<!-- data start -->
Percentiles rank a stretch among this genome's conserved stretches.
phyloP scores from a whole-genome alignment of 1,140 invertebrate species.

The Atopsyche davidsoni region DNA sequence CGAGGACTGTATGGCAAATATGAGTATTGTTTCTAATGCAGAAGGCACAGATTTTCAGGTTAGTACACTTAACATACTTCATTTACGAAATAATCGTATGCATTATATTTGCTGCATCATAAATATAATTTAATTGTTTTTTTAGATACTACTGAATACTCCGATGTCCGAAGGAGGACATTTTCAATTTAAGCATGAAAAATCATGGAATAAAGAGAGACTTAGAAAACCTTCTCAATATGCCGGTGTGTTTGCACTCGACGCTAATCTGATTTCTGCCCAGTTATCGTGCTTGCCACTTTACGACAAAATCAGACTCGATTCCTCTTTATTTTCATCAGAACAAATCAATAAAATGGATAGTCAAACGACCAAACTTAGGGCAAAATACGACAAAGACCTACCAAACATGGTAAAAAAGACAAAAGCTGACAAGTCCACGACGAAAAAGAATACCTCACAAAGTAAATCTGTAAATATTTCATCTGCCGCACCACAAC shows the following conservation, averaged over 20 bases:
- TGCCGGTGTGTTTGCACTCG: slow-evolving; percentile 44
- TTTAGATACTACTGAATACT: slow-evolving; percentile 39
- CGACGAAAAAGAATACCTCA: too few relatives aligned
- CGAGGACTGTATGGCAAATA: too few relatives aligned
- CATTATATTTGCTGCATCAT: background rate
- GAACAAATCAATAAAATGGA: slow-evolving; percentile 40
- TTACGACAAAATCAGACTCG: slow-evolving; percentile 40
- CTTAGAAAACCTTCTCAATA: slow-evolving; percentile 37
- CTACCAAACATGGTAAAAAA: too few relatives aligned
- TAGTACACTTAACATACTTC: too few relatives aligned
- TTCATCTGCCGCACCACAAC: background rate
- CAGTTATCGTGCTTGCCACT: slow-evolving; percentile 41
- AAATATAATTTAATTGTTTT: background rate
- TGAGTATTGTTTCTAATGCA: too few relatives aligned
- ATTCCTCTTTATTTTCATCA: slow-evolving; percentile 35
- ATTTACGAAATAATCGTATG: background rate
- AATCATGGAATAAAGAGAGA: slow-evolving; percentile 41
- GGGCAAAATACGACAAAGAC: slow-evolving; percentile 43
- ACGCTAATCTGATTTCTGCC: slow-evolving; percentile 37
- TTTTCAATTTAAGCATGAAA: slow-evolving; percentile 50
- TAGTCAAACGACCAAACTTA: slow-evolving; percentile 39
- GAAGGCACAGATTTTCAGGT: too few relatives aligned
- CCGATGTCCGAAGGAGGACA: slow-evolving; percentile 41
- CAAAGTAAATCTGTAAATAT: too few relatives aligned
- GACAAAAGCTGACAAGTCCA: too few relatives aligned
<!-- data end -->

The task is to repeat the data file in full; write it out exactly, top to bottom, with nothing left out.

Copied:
Percentiles rank a stretch among this genome's conserved stretches.
phyloP scores from a whole-genome alignment of 1,140 invertebrate species.

The Atopsyche davidsoni region DNA sequence CGAGGACTGTATGGCAAATATGAGTATTGTTTCTAATGCAGAAGGCACAGATTTTCAGGTTAGTACACTTAACATACTTCATTTACGAAATAATCGTATGCATTATATTTGCTGCATCATAAATATAATTTAATTGTTTTTTTAGATACTACTGAATACTCCGATGTCCGAAGGAGGACATTTTCAATTTAAGCATGAAAAATCATGGAATAAAGAGAGACTTAGAAAACCTTCTCAATATGCCGGTGTGTTTGCACTCGACGCTAATCTGATTTCTGCCCAGTTATCGTGCTTGCCACTTTACGACAAAATCAGACTCGATTCCTCTTTATTTTCATCAGAACAAATCAATAAAATGGATAGTCAAACGACCAAACTTAGGGCAAAATACGACAAAGACCTACCAAACATGGTAAAAAAGACAAAAGCTGACAAGTCCACGACGAAAAAGAATACCTCACAAAGTAAATCTGTAAATATTTCATCTGCCGCACCACAAC shows the following conservation, averaged over 20 bases:
- TGCCGGTGTGTTTGCACTCG: slow-evolving; percentile 44
- TTTAGATACTACTGAATACT: slow-evolving; percentile 39
- CGACGAAAAAGAATACCTCA: too few relatives aligned
- CGAGGACTGTATGGCAAATA: too few relatives aligned
- CATTATATTTGCTGCATCAT: background rate
- GAACAAATCAATAAAATGGA: slow-evolving; percentile 40
- TTACGACAAAATCAGACTCG: slow-evolving; percentile 40
- CTTAGAAAACCTTCTCAATA: slow-evolving; percentile 37
- CTACCAAACATGGTAAAAAA: too few relatives aligned
- TAGTACACTTAACATACTTC: too few relatives aligned
- TTCATCTGCCGCACCACAAC: background rate
- CAGTTATCGTGCTTGCCACT: slow-evolving; percentile 41
- AAATATAATTTAATTGTTTT: background rate
- TGAGTATTGTTTCTAATGCA: too few relatives aligned
- ATTCCTCTTTATTTTCATCA: slow-evolving; percentile 35
- ATTTACGAAATAATCGTATG: background rate
- AATCATGGAATAAAGAGAGA: slow-evolving; percentile 41
- GGGCAAAATACGACAAAGAC: slow-evolving; percentile 43
- ACGCTAATCTGATTTCTGCC: slow-evolving; percentile 37
- TTTTCAATTTAAGCATGAAA: slow-evolving; percentile 50
- TAGTCAAACGACCAAACTTA: slow-evolving; percentile 39
- GAAGGCACAGATTTTCAGGT: too few relatives aligned
- CCGATGTCCGAAGGAGGACA: slow-evolving; percentile 41
- CAAAGTAAATCTGTAAATAT: too few relatives aligned
- GACAAAAGCTGACAAGTCCA: too few relatives aligned